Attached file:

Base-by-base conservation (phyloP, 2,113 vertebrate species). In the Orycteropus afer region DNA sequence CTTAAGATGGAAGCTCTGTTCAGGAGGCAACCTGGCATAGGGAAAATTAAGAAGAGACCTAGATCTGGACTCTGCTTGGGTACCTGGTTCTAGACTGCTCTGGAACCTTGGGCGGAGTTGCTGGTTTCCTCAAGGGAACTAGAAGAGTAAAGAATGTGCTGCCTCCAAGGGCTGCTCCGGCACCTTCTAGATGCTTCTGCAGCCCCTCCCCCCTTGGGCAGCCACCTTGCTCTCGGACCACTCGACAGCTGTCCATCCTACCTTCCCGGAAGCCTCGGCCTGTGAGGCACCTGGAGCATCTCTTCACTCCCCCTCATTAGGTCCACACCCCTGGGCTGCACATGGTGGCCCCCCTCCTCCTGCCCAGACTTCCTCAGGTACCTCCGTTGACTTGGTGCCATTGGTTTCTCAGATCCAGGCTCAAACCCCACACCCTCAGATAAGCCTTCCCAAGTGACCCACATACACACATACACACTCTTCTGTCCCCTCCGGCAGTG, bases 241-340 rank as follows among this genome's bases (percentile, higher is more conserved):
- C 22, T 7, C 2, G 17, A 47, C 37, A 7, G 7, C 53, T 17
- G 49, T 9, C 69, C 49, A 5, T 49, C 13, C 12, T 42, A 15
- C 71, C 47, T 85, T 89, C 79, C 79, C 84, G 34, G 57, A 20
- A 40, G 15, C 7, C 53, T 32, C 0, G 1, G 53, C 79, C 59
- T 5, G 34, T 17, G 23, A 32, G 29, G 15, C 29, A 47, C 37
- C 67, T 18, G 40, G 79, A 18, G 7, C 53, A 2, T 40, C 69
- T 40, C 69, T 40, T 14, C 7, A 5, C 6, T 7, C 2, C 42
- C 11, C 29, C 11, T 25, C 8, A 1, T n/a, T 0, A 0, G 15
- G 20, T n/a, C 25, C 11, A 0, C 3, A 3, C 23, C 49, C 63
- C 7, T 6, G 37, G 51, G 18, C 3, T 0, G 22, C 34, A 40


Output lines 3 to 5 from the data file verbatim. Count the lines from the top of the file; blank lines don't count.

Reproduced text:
- G 49, T 9, C 69, C 49, A 5, T 49, C 13, C 12, T 42, A 15
- C 71, C 47, T 85, T 89, C 79, C 79, C 84, G 34, G 57, A 20
- A 40, G 15, C 7, C 53, T 32, C 0, G 1, G 53, C 79, C 59